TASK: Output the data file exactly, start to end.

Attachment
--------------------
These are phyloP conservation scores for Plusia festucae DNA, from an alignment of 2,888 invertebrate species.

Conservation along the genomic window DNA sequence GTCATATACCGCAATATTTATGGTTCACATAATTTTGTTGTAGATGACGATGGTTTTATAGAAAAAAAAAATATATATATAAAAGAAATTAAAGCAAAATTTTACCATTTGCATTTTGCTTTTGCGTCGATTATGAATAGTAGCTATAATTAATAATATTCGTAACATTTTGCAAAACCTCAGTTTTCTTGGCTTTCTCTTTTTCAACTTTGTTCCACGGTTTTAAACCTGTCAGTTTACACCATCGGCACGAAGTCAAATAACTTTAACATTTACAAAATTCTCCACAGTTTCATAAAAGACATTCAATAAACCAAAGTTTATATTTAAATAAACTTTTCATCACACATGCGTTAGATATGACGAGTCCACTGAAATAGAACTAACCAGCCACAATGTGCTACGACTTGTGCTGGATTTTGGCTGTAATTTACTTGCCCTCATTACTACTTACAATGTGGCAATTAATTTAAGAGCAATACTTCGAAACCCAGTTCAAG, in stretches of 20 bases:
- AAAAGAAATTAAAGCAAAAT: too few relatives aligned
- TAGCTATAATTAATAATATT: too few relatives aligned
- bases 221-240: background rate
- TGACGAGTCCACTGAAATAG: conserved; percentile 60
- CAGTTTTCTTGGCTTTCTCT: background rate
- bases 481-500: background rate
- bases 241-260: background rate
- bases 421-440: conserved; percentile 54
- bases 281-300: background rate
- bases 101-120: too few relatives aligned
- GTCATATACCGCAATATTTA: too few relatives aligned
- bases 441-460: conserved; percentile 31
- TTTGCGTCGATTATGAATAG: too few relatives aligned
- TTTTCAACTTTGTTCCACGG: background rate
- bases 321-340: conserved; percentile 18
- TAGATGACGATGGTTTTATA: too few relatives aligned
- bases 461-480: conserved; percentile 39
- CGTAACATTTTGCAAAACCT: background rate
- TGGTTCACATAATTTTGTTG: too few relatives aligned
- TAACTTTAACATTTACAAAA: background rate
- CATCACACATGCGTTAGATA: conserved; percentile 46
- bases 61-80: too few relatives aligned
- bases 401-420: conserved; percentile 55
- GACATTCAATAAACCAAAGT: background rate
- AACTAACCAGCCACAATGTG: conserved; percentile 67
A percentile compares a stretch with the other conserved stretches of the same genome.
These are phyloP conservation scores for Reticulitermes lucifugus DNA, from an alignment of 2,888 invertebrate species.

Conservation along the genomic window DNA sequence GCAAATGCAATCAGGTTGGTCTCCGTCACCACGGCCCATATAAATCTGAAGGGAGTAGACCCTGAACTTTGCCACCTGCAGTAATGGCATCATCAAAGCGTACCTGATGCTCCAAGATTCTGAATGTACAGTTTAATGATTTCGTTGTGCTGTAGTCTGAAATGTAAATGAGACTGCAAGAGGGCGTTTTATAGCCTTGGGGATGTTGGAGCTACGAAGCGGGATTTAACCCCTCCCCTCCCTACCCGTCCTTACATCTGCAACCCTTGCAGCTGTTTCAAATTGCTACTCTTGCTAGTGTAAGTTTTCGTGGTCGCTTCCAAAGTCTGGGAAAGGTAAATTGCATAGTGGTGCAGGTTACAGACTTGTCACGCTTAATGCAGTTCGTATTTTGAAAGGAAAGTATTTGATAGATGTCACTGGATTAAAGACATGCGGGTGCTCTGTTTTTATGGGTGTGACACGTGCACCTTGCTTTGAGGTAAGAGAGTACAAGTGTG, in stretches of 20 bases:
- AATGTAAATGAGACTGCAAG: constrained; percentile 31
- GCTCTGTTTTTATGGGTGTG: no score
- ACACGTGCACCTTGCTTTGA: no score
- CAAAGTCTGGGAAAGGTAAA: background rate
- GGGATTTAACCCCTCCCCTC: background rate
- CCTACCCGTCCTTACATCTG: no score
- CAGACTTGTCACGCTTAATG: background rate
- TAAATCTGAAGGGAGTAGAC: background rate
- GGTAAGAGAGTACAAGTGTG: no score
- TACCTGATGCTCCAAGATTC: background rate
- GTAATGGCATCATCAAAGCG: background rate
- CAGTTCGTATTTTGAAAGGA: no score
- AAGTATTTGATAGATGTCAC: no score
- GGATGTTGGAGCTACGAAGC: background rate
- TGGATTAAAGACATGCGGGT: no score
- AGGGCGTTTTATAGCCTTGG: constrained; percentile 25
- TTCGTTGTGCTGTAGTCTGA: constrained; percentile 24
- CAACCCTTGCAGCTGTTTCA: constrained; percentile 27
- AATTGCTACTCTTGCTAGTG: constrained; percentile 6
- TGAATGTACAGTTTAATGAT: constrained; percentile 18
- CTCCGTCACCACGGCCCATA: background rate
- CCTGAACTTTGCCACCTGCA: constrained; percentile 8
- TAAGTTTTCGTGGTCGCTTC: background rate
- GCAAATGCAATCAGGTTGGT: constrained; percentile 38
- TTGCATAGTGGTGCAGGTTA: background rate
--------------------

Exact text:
These are phyloP conservation scores for Plusia festucae DNA, from an alignment of 2,888 invertebrate species.

Conservation along the genomic window DNA sequence GTCATATACCGCAATATTTATGGTTCACATAATTTTGTTGTAGATGACGATGGTTTTATAGAAAAAAAAAATATATATATAAAAGAAATTAAAGCAAAATTTTACCATTTGCATTTTGCTTTTGCGTCGATTATGAATAGTAGCTATAATTAATAATATTCGTAACATTTTGCAAAACCTCAGTTTTCTTGGCTTTCTCTTTTTCAACTTTGTTCCACGGTTTTAAACCTGTCAGTTTACACCATCGGCACGAAGTCAAATAACTTTAACATTTACAAAATTCTCCACAGTTTCATAAAAGACATTCAATAAACCAAAGTTTATATTTAAATAAACTTTTCATCACACATGCGTTAGATATGACGAGTCCACTGAAATAGAACTAACCAGCCACAATGTGCTACGACTTGTGCTGGATTTTGGCTGTAATTTACTTGCCCTCATTACTACTTACAATGTGGCAATTAATTTAAGAGCAATACTTCGAAACCCAGTTCAAG, in stretches of 20 bases:
- AAAAGAAATTAAAGCAAAAT: too few relatives aligned
- TAGCTATAATTAATAATATT: too few relatives aligned
- bases 221-240: background rate
- TGACGAGTCCACTGAAATAG: conserved; percentile 60
- CAGTTTTCTTGGCTTTCTCT: background rate
- bases 481-500: background rate
- bases 241-260: background rate
- bases 421-440: conserved; percentile 54
- bases 281-300: background rate
- bases 101-120: too few relatives aligned
- GTCATATACCGCAATATTTA: too few relatives aligned
- bases 441-460: conserved; percentile 31
- TTTGCGTCGATTATGAATAG: too few relatives aligned
- TTTTCAACTTTGTTCCACGG: background rate
- bases 321-340: conserved; percentile 18
- TAGATGACGATGGTTTTATA: too few relatives aligned
- bases 461-480: conserved; percentile 39
- CGTAACATTTTGCAAAACCT: background rate
- TGGTTCACATAATTTTGTTG: too few relatives aligned
- TAACTTTAACATTTACAAAA: background rate
- CATCACACATGCGTTAGATA: conserved; percentile 46
- bases 61-80: too few relatives aligned
- bases 401-420: conserved; percentile 55
- GACATTCAATAAACCAAAGT: background rate
- AACTAACCAGCCACAATGTG: conserved; percentile 67
A percentile compares a stretch with the other conserved stretches of the same genome.
These are phyloP conservation scores for Reticulitermes lucifugus DNA, from an alignment of 2,888 invertebrate species.

Conservation along the genomic window DNA sequence GCAAATGCAATCAGGTTGGTCTCCGTCACCACGGCCCATATAAATCTGAAGGGAGTAGACCCTGAACTTTGCCACCTGCAGTAATGGCATCATCAAAGCGTACCTGATGCTCCAAGATTCTGAATGTACAGTTTAATGATTTCGTTGTGCTGTAGTCTGAAATGTAAATGAGACTGCAAGAGGGCGTTTTATAGCCTTGGGGATGTTGGAGCTACGAAGCGGGATTTAACCCCTCCCCTCCCTACCCGTCCTTACATCTGCAACCCTTGCAGCTGTTTCAAATTGCTACTCTTGCTAGTGTAAGTTTTCGTGGTCGCTTCCAAAGTCTGGGAAAGGTAAATTGCATAGTGGTGCAGGTTACAGACTTGTCACGCTTAATGCAGTTCGTATTTTGAAAGGAAAGTATTTGATAGATGTCACTGGATTAAAGACATGCGGGTGCTCTGTTTTTATGGGTGTGACACGTGCACCTTGCTTTGAGGTAAGAGAGTACAAGTGTG, in stretches of 20 bases:
- AATGTAAATGAGACTGCAAG: constrained; percentile 31
- GCTCTGTTTTTATGGGTGTG: no score
- ACACGTGCACCTTGCTTTGA: no score
- CAAAGTCTGGGAAAGGTAAA: background rate
- GGGATTTAACCCCTCCCCTC: background rate
- CCTACCCGTCCTTACATCTG: no score
- CAGACTTGTCACGCTTAATG: background rate
- TAAATCTGAAGGGAGTAGAC: background rate
- GGTAAGAGAGTACAAGTGTG: no score
- TACCTGATGCTCCAAGATTC: background rate
- GTAATGGCATCATCAAAGCG: background rate
- CAGTTCGTATTTTGAAAGGA: no score
- AAGTATTTGATAGATGTCAC: no score
- GGATGTTGGAGCTACGAAGC: background rate
- TGGATTAAAGACATGCGGGT: no score
- AGGGCGTTTTATAGCCTTGG: constrained; percentile 25
- TTCGTTGTGCTGTAGTCTGA: constrained; percentile 24
- CAACCCTTGCAGCTGTTTCA: constrained; percentile 27
- AATTGCTACTCTTGCTAGTG: constrained; percentile 6
- TGAATGTACAGTTTAATGAT: constrained; percentile 18
- CTCCGTCACCACGGCCCATA: background rate
- CCTGAACTTTGCCACCTGCA: constrained; percentile 8
- TAAGTTTTCGTGGTCGCTTC: background rate
- GCAAATGCAATCAGGTTGGT: constrained; percentile 38
- TTGCATAGTGGTGCAGGTTA: background rate